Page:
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Distant "SCUBA" Galaxy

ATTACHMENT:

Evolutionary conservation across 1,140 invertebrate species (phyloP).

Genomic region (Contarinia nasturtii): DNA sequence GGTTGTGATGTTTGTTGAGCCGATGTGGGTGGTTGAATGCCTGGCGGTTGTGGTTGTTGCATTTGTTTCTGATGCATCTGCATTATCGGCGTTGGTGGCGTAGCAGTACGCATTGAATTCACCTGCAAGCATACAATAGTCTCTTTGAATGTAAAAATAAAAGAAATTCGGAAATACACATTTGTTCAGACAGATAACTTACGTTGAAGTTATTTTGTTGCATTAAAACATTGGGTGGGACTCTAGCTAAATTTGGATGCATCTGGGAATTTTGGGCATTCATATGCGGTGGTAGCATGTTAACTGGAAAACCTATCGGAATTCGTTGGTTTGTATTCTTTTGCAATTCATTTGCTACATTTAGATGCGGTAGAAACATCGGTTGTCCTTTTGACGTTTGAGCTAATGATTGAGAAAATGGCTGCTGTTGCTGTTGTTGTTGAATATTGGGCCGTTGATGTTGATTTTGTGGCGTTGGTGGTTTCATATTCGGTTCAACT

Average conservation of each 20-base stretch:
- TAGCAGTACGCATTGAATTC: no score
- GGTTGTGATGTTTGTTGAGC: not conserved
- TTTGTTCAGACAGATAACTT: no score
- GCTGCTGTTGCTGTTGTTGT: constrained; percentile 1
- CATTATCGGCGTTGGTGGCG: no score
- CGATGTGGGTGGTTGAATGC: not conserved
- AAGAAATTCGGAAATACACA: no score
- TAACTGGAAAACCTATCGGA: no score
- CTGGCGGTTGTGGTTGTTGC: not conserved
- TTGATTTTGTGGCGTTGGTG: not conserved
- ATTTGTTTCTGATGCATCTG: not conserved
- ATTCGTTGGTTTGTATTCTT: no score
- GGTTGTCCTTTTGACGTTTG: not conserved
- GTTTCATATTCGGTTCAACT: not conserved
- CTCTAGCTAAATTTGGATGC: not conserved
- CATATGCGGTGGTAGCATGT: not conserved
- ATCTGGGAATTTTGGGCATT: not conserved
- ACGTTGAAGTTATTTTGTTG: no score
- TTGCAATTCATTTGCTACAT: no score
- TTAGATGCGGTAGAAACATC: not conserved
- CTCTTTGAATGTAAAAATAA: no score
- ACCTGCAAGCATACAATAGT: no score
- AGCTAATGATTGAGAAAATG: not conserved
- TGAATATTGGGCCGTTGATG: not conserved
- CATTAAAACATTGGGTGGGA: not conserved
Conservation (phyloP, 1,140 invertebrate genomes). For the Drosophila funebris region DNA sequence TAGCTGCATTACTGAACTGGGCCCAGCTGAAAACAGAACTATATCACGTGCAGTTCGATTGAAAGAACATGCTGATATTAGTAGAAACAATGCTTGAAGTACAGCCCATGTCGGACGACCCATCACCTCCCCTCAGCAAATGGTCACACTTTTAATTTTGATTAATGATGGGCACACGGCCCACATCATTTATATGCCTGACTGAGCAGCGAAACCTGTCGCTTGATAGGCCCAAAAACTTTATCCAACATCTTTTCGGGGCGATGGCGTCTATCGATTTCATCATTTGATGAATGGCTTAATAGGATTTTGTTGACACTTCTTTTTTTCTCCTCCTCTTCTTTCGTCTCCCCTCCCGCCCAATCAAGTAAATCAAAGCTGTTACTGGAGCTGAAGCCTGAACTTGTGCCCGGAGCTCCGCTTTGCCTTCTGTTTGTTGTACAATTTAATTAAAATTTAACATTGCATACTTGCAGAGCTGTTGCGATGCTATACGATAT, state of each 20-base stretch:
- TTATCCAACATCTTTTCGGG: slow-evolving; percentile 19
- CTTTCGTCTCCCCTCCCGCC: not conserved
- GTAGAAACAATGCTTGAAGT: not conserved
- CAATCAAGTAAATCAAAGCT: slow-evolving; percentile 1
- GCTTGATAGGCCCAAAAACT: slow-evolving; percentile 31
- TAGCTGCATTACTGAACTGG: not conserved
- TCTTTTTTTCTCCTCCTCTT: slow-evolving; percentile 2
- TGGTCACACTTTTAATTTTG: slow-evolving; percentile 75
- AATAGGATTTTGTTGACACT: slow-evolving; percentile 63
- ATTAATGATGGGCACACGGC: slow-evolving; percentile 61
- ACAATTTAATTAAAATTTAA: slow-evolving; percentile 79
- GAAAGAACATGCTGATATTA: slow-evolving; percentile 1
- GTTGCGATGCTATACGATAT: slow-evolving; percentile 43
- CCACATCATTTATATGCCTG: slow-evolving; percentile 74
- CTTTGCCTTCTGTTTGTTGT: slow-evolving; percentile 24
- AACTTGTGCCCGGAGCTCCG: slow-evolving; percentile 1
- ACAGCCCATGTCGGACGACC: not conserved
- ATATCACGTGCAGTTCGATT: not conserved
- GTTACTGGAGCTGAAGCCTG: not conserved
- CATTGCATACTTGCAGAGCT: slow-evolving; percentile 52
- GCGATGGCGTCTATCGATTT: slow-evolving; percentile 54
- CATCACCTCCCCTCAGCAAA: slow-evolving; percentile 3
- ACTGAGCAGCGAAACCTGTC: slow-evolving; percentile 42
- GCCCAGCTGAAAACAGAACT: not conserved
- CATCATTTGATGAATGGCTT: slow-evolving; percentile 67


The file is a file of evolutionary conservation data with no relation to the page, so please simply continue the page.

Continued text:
This series of deep images shows the small field surrounding the brightest SCUBA galaxy (CUDSS 14.1) in this study at six wavelengths. From left to right, these images were taken at, first, R band using the Subaru telescope, then 3.6, 4.5, 5.8, and 8.0 microns using IRAC, and finally at 24 microns using MIPS. The circle shows the area searched for potential counterparts to the SCUBA galaxy. At 3.6 and 4.5 microns there are multiple candidates. At visible wavelengths, the SCUBA galaxy is invisible -- presumably because it is screened by thick clouds of dust generated by the very rapid star formation ongoing within it. But at long wavelengths there is only one candidate -- a strong source of emission at 5.8, 8.0 and 24.0 microns easily detected by Spitzer. This demonstrates how foreground galaxies, such as the bright object just left of bottom center in the R-band image, fade from view toward ever-longer wavelengths. This underlines the benefits of Spitzer observations for the continuing study of these enigmatic, high-redshift galaxies.